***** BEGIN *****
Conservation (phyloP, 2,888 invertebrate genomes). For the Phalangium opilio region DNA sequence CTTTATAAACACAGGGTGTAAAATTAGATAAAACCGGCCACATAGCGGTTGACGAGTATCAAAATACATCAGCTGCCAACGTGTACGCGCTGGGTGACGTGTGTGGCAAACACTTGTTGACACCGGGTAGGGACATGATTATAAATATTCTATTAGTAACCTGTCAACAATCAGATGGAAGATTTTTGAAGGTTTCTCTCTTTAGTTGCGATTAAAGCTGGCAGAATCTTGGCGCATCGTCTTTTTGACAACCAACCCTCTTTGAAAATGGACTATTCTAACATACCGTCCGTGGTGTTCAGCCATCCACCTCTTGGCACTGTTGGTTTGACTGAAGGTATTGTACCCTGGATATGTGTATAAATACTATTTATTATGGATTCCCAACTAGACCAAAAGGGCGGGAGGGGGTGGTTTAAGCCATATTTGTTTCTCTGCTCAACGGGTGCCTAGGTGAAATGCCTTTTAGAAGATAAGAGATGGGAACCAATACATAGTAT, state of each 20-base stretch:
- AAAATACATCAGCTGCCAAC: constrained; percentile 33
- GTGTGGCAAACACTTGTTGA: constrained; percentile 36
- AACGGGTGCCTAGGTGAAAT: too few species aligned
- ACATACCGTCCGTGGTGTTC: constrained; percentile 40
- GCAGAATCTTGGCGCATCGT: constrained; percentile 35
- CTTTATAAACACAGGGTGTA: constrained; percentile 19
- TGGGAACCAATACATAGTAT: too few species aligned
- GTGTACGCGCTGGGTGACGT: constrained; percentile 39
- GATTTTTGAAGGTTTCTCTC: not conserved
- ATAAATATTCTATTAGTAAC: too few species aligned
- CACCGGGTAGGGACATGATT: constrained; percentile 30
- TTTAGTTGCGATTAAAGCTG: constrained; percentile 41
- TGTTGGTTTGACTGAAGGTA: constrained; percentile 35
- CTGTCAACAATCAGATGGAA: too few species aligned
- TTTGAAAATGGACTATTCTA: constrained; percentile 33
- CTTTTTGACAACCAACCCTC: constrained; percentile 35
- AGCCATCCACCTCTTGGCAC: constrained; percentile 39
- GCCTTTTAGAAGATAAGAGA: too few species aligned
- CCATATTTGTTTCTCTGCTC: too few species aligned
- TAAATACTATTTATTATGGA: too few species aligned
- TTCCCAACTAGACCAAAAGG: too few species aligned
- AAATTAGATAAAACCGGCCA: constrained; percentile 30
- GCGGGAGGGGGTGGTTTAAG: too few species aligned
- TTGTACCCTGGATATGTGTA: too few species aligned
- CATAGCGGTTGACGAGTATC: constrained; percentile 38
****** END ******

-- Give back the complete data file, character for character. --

Conservation (phyloP, 2,888 invertebrate genomes). For the Phalangium opilio region DNA sequence CTTTATAAACACAGGGTGTAAAATTAGATAAAACCGGCCACATAGCGGTTGACGAGTATCAAAATACATCAGCTGCCAACGTGTACGCGCTGGGTGACGTGTGTGGCAAACACTTGTTGACACCGGGTAGGGACATGATTATAAATATTCTATTAGTAACCTGTCAACAATCAGATGGAAGATTTTTGAAGGTTTCTCTCTTTAGTTGCGATTAAAGCTGGCAGAATCTTGGCGCATCGTCTTTTTGACAACCAACCCTCTTTGAAAATGGACTATTCTAACATACCGTCCGTGGTGTTCAGCCATCCACCTCTTGGCACTGTTGGTTTGACTGAAGGTATTGTACCCTGGATATGTGTATAAATACTATTTATTATGGATTCCCAACTAGACCAAAAGGGCGGGAGGGGGTGGTTTAAGCCATATTTGTTTCTCTGCTCAACGGGTGCCTAGGTGAAATGCCTTTTAGAAGATAAGAGATGGGAACCAATACATAGTAT, state of each 20-base stretch:
- AAAATACATCAGCTGCCAAC: constrained; percentile 33
- GTGTGGCAAACACTTGTTGA: constrained; percentile 36
- AACGGGTGCCTAGGTGAAAT: too few species aligned
- ACATACCGTCCGTGGTGTTC: constrained; percentile 40
- GCAGAATCTTGGCGCATCGT: constrained; percentile 35
- CTTTATAAACACAGGGTGTA: constrained; percentile 19
- TGGGAACCAATACATAGTAT: too few species aligned
- GTGTACGCGCTGGGTGACGT: constrained; percentile 39
- GATTTTTGAAGGTTTCTCTC: not conserved
- ATAAATATTCTATTAGTAAC: too few species aligned
- CACCGGGTAGGGACATGATT: constrained; percentile 30
- TTTAGTTGCGATTAAAGCTG: constrained; percentile 41
- TGTTGGTTTGACTGAAGGTA: constrained; percentile 35
- CTGTCAACAATCAGATGGAA: too few species aligned
- TTTGAAAATGGACTATTCTA: constrained; percentile 33
- CTTTTTGACAACCAACCCTC: constrained; percentile 35
- AGCCATCCACCTCTTGGCAC: constrained; percentile 39
- GCCTTTTAGAAGATAAGAGA: too few species aligned
- CCATATTTGTTTCTCTGCTC: too few species aligned
- TAAATACTATTTATTATGGA: too few species aligned
- TTCCCAACTAGACCAAAAGG: too few species aligned
- AAATTAGATAAAACCGGCCA: constrained; percentile 30
- GCGGGAGGGGGTGGTTTAAG: too few species aligned
- TTGTACCCTGGATATGTGTA: too few species aligned
- CATAGCGGTTGACGAGTATC: constrained; percentile 38